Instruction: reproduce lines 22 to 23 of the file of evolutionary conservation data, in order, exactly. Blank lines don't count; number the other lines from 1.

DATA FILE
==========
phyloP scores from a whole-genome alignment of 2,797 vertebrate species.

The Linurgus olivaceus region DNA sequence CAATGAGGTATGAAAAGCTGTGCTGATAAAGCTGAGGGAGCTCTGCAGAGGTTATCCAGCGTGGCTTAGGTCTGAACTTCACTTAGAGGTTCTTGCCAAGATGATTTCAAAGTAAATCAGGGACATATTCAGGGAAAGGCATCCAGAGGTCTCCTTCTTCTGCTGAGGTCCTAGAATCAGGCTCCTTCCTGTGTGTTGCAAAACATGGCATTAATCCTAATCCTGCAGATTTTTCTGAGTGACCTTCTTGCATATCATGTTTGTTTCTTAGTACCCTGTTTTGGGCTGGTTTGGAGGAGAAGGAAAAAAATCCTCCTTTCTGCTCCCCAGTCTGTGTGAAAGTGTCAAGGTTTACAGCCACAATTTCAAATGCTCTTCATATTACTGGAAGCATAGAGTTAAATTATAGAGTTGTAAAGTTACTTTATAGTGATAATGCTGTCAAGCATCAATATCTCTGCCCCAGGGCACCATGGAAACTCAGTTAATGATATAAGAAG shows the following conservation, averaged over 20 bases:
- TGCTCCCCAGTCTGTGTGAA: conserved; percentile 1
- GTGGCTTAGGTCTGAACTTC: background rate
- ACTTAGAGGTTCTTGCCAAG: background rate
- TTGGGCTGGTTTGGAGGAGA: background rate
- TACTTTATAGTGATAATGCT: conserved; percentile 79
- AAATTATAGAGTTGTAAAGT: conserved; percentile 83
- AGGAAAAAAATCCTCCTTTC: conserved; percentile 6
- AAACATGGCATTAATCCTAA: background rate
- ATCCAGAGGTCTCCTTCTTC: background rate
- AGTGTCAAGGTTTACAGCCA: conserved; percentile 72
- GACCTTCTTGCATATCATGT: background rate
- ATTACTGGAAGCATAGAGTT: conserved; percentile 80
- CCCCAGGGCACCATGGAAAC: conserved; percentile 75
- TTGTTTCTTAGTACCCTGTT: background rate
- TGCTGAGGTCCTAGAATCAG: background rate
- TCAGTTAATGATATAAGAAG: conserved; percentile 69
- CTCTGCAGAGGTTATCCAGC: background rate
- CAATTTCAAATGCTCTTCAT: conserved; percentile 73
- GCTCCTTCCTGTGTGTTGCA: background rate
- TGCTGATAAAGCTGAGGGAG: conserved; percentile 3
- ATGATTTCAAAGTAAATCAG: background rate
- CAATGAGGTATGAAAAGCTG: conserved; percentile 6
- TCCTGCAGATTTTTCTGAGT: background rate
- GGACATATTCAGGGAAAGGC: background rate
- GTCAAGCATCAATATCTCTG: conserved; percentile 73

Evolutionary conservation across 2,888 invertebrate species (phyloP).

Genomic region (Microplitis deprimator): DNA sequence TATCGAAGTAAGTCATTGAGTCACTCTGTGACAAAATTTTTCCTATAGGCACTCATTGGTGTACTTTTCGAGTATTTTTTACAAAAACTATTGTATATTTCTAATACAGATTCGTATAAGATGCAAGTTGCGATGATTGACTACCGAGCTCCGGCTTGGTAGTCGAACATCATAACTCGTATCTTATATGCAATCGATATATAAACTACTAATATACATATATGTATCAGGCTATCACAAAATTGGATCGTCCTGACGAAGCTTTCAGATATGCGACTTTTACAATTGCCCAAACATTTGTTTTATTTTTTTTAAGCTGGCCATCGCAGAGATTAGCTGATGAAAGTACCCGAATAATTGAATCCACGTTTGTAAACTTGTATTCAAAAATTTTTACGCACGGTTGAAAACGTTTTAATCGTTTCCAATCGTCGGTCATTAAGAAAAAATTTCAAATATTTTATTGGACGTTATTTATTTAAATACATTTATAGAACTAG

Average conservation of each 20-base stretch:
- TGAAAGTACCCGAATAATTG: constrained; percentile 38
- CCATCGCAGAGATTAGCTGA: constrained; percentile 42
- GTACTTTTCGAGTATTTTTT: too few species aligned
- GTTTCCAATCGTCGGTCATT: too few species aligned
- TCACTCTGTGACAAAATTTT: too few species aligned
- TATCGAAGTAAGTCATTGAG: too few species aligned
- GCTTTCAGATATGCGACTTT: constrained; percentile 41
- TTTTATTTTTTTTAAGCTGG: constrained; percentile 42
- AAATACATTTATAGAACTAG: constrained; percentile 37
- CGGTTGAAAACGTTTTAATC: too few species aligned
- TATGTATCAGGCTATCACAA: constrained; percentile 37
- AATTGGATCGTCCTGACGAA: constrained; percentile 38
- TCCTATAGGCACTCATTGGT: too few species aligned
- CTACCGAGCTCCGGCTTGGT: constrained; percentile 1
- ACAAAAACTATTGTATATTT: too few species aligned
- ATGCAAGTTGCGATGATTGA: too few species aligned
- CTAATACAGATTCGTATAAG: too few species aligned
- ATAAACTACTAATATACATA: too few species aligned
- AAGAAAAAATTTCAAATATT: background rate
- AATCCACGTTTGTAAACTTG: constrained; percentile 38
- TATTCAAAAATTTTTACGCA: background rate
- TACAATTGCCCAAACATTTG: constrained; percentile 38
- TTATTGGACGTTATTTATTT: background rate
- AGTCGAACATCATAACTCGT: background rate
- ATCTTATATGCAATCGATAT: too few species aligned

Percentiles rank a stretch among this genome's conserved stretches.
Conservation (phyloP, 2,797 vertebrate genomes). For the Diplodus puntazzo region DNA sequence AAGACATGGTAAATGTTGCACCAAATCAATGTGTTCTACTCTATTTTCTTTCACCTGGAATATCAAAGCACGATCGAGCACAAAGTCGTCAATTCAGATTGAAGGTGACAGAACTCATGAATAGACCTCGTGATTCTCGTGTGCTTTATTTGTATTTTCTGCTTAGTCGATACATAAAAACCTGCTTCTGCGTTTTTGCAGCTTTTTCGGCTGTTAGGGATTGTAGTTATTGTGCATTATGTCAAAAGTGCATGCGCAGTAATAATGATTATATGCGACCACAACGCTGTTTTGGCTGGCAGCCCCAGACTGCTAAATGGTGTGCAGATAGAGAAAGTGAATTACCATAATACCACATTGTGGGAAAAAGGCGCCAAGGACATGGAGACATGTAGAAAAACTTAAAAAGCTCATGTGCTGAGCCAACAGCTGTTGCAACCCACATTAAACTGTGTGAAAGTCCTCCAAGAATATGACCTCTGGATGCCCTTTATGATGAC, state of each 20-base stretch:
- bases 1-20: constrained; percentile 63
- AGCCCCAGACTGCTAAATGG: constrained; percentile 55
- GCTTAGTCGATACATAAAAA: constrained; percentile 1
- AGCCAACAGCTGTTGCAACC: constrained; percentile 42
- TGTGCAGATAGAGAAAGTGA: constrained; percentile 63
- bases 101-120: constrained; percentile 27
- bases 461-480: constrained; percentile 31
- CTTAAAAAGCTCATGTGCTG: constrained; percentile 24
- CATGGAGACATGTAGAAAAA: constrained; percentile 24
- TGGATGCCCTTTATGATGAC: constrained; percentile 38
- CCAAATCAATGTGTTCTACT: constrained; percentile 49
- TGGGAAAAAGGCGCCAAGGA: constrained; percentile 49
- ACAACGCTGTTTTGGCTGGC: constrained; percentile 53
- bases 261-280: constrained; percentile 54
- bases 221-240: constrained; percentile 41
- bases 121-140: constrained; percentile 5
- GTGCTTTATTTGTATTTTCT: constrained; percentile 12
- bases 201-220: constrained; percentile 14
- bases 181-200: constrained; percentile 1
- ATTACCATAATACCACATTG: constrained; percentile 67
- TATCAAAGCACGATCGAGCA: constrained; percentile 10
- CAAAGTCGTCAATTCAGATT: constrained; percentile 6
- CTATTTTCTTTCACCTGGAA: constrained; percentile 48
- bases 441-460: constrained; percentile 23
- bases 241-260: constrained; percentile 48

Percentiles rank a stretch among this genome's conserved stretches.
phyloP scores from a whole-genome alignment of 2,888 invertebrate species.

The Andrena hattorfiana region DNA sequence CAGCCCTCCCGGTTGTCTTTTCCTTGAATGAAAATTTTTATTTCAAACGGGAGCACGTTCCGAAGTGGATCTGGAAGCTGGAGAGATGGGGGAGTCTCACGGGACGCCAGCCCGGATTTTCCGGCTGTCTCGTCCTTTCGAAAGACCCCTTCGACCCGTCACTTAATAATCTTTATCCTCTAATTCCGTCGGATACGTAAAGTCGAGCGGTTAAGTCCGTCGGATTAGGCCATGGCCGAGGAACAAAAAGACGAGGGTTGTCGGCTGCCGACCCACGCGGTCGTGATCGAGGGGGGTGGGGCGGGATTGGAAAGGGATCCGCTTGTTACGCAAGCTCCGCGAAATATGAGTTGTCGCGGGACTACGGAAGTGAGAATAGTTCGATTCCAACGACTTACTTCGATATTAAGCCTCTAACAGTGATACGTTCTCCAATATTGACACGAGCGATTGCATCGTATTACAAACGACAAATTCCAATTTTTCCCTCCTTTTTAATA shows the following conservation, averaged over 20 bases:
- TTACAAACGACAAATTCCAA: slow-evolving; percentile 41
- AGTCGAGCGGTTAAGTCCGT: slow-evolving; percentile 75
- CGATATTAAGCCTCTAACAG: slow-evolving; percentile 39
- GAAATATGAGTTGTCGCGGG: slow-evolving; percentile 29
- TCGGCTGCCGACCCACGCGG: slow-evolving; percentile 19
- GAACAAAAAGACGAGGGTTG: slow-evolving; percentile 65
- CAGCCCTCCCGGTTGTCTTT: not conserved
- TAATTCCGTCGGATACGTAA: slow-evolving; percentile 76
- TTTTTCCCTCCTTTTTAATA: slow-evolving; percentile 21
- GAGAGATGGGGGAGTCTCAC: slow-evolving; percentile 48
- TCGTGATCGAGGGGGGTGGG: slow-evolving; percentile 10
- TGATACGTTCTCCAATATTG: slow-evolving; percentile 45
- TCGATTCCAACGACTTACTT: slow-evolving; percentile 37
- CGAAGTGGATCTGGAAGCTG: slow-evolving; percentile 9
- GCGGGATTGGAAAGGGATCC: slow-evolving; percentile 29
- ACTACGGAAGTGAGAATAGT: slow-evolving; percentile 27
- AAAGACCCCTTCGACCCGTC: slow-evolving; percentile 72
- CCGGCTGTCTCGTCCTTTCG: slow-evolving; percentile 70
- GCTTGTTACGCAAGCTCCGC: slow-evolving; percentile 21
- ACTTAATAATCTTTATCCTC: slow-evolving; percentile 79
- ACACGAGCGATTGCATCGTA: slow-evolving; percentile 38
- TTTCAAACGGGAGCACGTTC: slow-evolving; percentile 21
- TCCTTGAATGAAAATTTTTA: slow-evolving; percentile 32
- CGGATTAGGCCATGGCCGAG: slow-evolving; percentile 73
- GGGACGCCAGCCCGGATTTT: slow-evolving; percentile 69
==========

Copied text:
- TGCTGATAAAGCTGAGGGAG: conserved; percentile 3
- ATGATTTCAAAGTAAATCAG: background rate